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Ravindra Jadeja missed out on his maiden Test ton by 10 runs © IANS

Ravindra Jadeja appears to be a quiet man from a distance; he generally does not blabber much in English as his teammates do. He would speak in other local languages, and his teammates will later reveal tales of Jadeja’s innocence and naivety. On a TV show, his Test captain Virat Kohli will tell us all about that fable which Jadeja still believes in, that two buildings in Jamnagar in Gujarat are inching close to each other every year; and when they will collide, the world will end. Jadeja’s world is a peculiar one, carrying stark difference from some of his teammates from bigger cities, affluent to a more public life.  Live Cricket Scorecard: India vs England 3rd Test at Mohali

Off the field, Jadeja loves spend time with his horses, putting on a turban on his head and living life on the lines of a Rajput. His love for his ethnicity is so deep that when he was en route his finest Test innings till date, the cameras focussed on the boots he was wearing, which had the words ‘Rajput’ embroidered on them. Well, this is what Jadeja is, away from the field. We know of Jadeja the cricketer far better than Jadeja the man.

Why, out of nowhere, are we discussing Jadeja’s life and what he does away from the cricket field?

Because it is important to know about a cricketer who swings the bat like a Rajput warrior moving his sword. Who does that?

Because it is also important to understand what sort of a personality he is, for the mere sake of knowing a cricketer adequately who wins matches for India.

Our general interest will always be in deciphering the reason why a cricketer who has not one but three triple centuries in First-Class cricket has had an ordinary batting career in international circuit as of yet.  ALSO READ: Jayant Yadav’s all-round services add value to India’s Test supremacy

Is he a bowling all-rounder? “It’s not that I consider myself as a batsman, I am a batsman,” he asserts. That’s Jadeja.

Well, any effort to find out the exact reason will be daft. If we go and ask Jadeja himself, he will not be able to give any suitable justification.

For that matter, Jadeja is not alone to go through this. England’s batting coach on this India tour, Mark Ramprakash was a domestic giant. He scored 35,569 First-Class runs in 461 matches, hammered a whopping 114 centuries and 147 fifties, and still averaged over 53.

But in 52 Tests, all that Ramprakash could muster were mere 2,350 runs at a lowly 27.32, two centuries and 12 fifties. That is it.

We are transgressing. It is not about proving that a player who is a giant in domestic scene can be a lame figure on international cricket. It is about Jadeja, the 27-year-old all-rounder who played key roles in India’s series wins over Australia, South Africa and now, England.

Yes, Jadeja’s rise as a batsman in the recent times has not been noticed enough. Before the start of this ‘India Cricket’ season he had only one half-century in close to four years. Today, he has two in two series. This innings of 90 should put him up on the map for the media whenever they start analysing Indian batting. Not because Jadeja scored some runs, but it is about how he did it.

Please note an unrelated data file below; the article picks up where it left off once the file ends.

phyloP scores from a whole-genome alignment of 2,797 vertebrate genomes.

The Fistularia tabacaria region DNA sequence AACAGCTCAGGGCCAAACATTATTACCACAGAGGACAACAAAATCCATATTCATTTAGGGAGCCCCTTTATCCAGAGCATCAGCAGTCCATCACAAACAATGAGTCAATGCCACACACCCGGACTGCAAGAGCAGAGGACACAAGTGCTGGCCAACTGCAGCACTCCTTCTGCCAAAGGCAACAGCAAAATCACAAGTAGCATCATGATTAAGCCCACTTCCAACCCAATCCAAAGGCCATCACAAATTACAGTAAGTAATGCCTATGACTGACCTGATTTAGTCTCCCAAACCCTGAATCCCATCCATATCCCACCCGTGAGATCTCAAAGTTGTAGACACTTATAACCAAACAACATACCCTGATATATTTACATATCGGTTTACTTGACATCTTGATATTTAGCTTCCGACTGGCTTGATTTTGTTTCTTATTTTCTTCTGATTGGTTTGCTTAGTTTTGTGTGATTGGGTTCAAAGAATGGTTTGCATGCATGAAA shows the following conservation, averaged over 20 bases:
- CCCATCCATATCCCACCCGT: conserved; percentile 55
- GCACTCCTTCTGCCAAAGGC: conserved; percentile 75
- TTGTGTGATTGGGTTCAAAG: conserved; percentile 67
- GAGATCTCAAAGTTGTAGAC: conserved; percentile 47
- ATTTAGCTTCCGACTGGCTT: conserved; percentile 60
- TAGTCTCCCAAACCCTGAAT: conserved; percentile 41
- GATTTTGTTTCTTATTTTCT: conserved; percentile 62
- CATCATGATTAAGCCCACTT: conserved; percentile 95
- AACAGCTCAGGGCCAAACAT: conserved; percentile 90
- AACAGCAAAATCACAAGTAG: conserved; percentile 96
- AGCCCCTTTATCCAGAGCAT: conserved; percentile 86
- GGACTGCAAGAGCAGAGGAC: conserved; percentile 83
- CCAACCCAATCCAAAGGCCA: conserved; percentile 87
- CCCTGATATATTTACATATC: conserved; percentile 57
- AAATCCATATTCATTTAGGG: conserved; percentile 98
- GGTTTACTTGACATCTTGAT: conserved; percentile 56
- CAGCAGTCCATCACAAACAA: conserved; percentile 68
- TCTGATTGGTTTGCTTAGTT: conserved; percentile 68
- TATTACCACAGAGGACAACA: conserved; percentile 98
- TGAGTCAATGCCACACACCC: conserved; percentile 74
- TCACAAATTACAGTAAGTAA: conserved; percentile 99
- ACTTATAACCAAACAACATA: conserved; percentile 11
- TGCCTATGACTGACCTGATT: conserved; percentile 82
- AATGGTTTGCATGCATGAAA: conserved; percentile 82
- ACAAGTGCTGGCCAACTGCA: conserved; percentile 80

Till this game, Jadeja was perhaps that happy-go-lucky batsman who would not give a second thought about what kind of stroke he played to get out. He is a valuable cricketer for India home and away, and his tally of wickets will always overshadow lack of runs. ALSO READ: The joy of watching Ravichandran Ashwin bat

He is no Glenn McGrath, who will remain upset on playing a lose stroke even though he was not expected to contribute with the bat.

But Jadeja dished out his longest Test innings, registered his highest Test score. Agree, he squandered the chance to get the maiden Test hundred but Jadeja will not repent how he got out. “I tried doing something. England were boring me with their bowling,” he said at the end of the day, not even trying to justify his hara-kiri to get out for 90.

Jadeja batted with patience for the first time. Jadeja put a heavy price on his wicket, again perhaps for the first time in Test cricket. Jadeja batted for the team’s cause — he has been in such situations many a times — but today he delivered. He defended, he looked for singles, doubles, those gaps, and kept him entertained with a few aggressive strokes whenever he felt bored.

England did not dismiss Jadeja at Mohali; his boredom did.

Going ahead, Jadeja will be expected to do more. He will be expected to be one of those batting students who perennially remain hungry to learn the art of making runs in cricket. Jadeja will be expected to be consistent, be as magical as he was in this innings.

It is anyone’s guess where Jadeja’s batting will head to after this innings.

But showing richest of qualities in just one knock wherein a freewheeling young man stood tall to deliver a near-win to his team, Jadeja will be expected to carry on with his shift in approach towards Test cricket.

(Devarchit Varma is a senior writer with CricketCountry. He can be followed on Twitter @Devarchit)